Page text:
NATIONAL ASSOCIATION OF FORMER BORDER PATROL OFFICERS
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Foreign News Report
The National Association of Former Border Patrol Officers (NAFBPO) extracts and condenses the material that follows from Mexican and Central and South American on-line media sources on a daily basis. You are free to disseminate this information, but we request that you credit NAFBPO as being the provider.
El Universal (Mexico City) 12/27/08
Cartels violate presidential security
Mexico’s Department of Justice (PGR) arrested a Mexican Army major assigned to the Presidential Guard unit for alleged cooperation with the Beltran Leyva brothers, the Sinaloa drug cartel and other criminal organizations. Sources in the federal government confirmed that Major Arturo Gonzalez Rodriguez was arrested “within the past few hours” after an investigation of several months. According to testimony of a “protected witness,” the Army officer, as part of the Presidential Guard, provided criminal organizations information on the activities of President Felipe Calderon in exchange for a monthly salary of $100,000 US. The witness, code named “Jennifer,” also testified that Major Gonzalez Rodriguez supplied arms from the Department of Defense to several cartels, assisted in training hit men and shared military intelligence data with organized crime.
More than 800 Mexican nationals in the US have requested support from their consulates to move households back to Mexico in 2008. Although this doubles the number for last year, the Mexican Department of Foreign Relations said it was not indicative of a major repatriation of their countrymen.
El Financiero (MexicoCity) 12/27/08
Public organizations in Mexico and the US will be seeking an interview with president-elect Barak Obama in order to champion the need for an immigration reform. The coordinator of a migrant organization in Saltillo, Coahuila, said that in January, non-government organizations that advocate migrant rights will initiate a movement toward political initiatives to take advantage of the timing in the US with the beginning of the Obama presidency.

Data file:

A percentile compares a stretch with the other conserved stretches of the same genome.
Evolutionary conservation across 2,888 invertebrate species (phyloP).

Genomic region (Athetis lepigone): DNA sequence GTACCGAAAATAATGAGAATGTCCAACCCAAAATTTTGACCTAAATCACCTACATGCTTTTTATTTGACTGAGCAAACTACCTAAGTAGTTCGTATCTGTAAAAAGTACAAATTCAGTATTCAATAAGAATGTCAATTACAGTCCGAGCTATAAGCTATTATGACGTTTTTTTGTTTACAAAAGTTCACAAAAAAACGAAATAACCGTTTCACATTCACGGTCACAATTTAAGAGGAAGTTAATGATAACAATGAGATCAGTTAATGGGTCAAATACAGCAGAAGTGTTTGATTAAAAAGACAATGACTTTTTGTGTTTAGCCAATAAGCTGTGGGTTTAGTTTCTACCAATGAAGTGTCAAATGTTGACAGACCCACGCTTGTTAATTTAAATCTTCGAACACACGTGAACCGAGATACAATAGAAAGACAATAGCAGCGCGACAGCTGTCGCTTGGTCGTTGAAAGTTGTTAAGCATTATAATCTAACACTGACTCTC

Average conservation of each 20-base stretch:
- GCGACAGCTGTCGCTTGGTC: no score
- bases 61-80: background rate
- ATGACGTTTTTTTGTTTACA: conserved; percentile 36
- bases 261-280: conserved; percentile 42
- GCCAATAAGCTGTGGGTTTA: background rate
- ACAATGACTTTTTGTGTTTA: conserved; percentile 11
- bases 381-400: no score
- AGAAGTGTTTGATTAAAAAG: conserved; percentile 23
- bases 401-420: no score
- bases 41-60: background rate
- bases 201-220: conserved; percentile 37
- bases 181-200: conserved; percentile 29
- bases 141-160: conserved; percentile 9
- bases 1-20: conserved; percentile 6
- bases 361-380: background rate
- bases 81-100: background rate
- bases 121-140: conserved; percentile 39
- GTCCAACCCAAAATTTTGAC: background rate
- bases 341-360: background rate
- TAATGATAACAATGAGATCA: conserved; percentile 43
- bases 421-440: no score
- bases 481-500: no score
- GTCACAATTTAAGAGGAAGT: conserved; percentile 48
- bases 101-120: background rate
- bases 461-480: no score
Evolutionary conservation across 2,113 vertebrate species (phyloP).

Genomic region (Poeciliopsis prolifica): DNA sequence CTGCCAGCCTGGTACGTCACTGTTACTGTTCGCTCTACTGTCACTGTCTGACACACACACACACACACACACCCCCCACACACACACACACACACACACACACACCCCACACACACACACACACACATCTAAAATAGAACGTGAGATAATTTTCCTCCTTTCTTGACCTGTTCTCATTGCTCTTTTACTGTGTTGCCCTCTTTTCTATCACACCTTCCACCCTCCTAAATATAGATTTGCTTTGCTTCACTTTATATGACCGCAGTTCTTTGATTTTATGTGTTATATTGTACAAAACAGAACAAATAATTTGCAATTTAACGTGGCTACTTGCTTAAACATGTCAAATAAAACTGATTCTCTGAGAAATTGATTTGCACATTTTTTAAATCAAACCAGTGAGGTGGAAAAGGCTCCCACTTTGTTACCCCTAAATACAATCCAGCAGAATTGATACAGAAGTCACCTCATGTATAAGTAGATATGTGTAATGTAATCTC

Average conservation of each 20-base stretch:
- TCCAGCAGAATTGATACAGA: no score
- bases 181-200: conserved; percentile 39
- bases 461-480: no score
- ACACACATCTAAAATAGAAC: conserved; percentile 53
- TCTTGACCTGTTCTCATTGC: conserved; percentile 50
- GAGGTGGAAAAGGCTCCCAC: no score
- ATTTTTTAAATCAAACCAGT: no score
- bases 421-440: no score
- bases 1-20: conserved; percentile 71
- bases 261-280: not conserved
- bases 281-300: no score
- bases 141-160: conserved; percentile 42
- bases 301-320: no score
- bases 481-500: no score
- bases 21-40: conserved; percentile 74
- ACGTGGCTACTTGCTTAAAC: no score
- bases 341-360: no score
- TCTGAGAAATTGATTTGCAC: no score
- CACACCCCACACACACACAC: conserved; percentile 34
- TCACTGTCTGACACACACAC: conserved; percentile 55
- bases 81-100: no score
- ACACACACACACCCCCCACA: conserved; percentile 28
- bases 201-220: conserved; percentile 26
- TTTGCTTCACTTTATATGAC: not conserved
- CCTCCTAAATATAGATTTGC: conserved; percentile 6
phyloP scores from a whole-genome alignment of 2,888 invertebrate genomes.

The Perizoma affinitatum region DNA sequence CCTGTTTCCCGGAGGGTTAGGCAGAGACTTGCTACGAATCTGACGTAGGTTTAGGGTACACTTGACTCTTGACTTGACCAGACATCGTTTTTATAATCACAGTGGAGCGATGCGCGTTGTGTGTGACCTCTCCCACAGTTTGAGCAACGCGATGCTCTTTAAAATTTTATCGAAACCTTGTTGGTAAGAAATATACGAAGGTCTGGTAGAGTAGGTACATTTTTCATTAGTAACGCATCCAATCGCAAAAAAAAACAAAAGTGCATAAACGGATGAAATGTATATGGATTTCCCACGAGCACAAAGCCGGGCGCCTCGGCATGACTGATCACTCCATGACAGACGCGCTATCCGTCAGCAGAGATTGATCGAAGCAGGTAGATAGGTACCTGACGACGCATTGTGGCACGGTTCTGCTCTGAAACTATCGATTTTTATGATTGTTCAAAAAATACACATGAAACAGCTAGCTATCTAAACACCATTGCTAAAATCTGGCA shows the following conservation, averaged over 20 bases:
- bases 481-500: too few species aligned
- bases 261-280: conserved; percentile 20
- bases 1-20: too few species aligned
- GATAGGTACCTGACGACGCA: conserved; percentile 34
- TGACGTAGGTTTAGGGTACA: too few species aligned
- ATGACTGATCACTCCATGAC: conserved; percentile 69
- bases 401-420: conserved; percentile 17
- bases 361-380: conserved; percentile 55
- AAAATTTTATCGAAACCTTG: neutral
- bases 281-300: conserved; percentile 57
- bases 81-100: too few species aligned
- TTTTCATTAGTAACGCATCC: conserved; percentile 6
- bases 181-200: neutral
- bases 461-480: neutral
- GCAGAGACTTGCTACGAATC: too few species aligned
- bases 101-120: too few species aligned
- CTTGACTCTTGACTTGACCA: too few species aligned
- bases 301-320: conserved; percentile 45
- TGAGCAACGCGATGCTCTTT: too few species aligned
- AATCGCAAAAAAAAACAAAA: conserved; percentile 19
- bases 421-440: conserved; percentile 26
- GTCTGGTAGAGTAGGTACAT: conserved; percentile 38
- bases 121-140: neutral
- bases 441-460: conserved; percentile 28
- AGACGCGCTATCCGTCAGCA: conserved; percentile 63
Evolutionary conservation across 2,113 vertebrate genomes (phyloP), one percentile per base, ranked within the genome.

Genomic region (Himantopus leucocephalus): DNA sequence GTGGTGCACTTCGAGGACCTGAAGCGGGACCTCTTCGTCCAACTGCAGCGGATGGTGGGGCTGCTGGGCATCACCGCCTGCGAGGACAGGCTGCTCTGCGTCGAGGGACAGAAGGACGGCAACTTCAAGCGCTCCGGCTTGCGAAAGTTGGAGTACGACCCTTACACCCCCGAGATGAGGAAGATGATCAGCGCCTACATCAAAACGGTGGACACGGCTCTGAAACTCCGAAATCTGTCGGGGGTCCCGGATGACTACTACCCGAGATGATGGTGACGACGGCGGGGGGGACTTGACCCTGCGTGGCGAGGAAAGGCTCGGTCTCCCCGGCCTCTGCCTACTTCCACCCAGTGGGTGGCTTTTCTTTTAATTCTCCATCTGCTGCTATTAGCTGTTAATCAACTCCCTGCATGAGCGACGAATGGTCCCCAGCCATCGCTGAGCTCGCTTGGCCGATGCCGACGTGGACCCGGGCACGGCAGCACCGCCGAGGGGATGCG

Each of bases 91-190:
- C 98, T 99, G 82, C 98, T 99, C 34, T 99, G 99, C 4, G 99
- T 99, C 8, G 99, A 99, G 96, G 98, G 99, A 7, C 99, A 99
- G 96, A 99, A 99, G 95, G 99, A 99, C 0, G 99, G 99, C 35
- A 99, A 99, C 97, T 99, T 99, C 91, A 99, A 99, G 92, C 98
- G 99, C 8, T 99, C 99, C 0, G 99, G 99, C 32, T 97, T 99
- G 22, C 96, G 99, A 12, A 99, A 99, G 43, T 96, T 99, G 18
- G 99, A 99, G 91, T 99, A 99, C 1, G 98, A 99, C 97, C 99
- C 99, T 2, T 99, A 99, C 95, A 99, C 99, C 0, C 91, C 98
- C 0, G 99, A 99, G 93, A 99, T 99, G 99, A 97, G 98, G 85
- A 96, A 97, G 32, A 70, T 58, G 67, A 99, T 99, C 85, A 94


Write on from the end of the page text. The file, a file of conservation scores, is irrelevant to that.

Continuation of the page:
Prensa Libre (Guatemala City, Guatemala) 12/27/08
“Without a strategy against insecurity”
Kidnappings, extortions, assaults, thousands of homicides and wounded, strengthening of gangs of organized crime and territorial disputes between Guatemalan and Mexican narcos demonstrated the failure of the plans against insecurity.
The panorama left by 2008 is devastating, and the Guatemalans’ psychosis increases day by day due to the violence. The people’s clamor for security rises from all of Guatemala, and the government’s reply is minimal. The Legislative Power is part of this since it does almost nothing to provide means that may change that panorama; their lack of action favors impunity and the increase in homicides, which reached 5,834 from January to the first days of December.
Kidnappings increased by more than 90 percent: they went from 98 in 2007 to 183 this year; that situation is worse because there is a high rate of unrecorded ones, since many victims prefer to pay the ransom so as to not endanger their relatives.
Besides this scenario of death, officials report 350 complaints for rape, the disappearance of more than 1,250 persons and the wounding of 6,468 others due to violence.
Statistics reflect the gravity of the problem and show how the police weakens and the gangs and organized crime become more powerful. The proliferation of gangs is due to the government’s lack of effective plans, to a weak and corrupt police and to a justice system that does not work; all this on top of an unequal society and the lack of maximum security prisons.
El Universal (Mexico City) 12/28/08